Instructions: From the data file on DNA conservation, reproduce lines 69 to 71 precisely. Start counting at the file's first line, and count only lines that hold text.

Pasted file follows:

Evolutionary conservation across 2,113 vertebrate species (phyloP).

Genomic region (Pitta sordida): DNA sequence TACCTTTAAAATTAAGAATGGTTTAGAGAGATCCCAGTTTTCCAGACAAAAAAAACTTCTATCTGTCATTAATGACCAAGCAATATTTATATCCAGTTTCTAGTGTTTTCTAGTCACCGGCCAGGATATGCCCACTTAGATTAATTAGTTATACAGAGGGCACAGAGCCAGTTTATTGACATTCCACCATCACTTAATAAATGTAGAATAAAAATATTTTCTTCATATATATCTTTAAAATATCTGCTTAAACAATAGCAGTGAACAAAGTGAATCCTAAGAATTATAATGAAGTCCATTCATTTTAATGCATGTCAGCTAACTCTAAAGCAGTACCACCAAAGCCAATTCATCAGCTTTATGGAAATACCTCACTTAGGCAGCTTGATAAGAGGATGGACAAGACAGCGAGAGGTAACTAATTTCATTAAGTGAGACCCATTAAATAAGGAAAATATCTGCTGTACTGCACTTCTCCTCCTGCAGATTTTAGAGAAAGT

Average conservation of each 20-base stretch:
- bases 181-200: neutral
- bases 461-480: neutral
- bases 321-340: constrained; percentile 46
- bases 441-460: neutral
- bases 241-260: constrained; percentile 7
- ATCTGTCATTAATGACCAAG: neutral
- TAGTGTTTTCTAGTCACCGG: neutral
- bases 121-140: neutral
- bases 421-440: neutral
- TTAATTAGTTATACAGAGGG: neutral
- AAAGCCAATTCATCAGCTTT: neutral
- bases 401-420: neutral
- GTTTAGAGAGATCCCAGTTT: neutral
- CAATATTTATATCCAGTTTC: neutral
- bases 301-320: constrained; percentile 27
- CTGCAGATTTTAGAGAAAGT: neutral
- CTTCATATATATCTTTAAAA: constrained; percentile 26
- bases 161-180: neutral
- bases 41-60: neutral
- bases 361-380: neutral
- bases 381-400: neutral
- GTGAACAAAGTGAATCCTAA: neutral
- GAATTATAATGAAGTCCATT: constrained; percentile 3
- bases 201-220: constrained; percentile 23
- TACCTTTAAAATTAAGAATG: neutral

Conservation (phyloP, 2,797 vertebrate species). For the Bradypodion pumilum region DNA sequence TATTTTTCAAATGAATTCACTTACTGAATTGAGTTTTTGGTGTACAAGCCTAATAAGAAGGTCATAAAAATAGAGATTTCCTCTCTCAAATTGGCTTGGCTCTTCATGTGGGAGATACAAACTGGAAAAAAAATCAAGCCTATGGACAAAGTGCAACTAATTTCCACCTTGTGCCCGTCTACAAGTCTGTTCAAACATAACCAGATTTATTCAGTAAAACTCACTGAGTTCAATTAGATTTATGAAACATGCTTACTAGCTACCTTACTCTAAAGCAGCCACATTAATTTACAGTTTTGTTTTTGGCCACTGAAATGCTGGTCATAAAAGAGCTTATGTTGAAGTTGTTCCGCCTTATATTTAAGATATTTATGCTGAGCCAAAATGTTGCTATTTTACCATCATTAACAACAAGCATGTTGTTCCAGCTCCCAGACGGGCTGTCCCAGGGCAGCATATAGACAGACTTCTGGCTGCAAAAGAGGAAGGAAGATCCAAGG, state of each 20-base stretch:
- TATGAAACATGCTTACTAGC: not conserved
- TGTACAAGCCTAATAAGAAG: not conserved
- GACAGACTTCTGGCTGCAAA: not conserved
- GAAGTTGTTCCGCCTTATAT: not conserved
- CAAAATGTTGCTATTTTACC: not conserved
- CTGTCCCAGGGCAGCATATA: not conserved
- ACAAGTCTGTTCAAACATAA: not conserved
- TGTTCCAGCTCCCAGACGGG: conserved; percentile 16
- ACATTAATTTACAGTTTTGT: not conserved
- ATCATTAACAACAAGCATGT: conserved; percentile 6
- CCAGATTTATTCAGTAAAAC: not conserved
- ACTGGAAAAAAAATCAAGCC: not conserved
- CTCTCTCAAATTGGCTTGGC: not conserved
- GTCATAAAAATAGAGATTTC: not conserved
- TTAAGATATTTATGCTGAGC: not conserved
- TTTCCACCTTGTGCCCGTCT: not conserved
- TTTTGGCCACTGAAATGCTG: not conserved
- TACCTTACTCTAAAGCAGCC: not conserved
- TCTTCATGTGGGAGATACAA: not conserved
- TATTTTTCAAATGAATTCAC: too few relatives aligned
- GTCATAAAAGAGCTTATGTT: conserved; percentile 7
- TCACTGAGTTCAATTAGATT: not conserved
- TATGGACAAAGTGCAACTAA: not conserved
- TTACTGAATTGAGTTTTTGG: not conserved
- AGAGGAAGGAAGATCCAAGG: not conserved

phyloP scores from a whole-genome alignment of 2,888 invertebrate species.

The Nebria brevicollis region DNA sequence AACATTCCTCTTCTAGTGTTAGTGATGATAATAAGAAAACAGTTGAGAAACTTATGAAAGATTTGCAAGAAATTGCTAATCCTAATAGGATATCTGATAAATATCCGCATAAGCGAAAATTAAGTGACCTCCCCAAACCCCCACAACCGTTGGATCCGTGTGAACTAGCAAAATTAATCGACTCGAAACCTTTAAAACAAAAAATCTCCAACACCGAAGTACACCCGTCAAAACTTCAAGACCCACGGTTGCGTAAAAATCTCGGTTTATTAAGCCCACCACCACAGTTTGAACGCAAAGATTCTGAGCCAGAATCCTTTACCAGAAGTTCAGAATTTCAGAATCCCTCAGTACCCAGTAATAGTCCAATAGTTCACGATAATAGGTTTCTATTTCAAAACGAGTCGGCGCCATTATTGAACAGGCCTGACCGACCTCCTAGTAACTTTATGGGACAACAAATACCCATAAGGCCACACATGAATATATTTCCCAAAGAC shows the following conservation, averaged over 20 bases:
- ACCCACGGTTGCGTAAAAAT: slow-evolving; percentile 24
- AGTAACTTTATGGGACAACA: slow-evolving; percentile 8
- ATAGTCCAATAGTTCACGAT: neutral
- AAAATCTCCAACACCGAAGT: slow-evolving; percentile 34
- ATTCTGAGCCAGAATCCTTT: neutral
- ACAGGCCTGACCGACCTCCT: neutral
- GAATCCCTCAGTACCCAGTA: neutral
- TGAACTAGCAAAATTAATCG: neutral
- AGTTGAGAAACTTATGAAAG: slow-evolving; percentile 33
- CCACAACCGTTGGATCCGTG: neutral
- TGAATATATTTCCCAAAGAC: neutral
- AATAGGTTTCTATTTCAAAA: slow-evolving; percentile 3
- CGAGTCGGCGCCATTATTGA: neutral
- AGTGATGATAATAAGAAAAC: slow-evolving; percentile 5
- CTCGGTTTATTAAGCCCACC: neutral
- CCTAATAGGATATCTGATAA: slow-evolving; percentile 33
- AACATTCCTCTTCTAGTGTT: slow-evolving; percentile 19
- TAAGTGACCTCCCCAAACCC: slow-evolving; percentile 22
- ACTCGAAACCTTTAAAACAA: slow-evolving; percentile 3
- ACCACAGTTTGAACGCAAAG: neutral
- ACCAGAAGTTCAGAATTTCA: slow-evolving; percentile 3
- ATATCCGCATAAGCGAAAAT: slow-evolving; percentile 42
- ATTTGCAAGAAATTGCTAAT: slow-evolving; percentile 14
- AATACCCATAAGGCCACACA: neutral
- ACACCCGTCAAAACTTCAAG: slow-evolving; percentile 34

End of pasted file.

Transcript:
- CGAGTCGGCGCCATTATTGA: neutral
- AGTGATGATAATAAGAAAAC: slow-evolving; percentile 5
- CTCGGTTTATTAAGCCCACC: neutral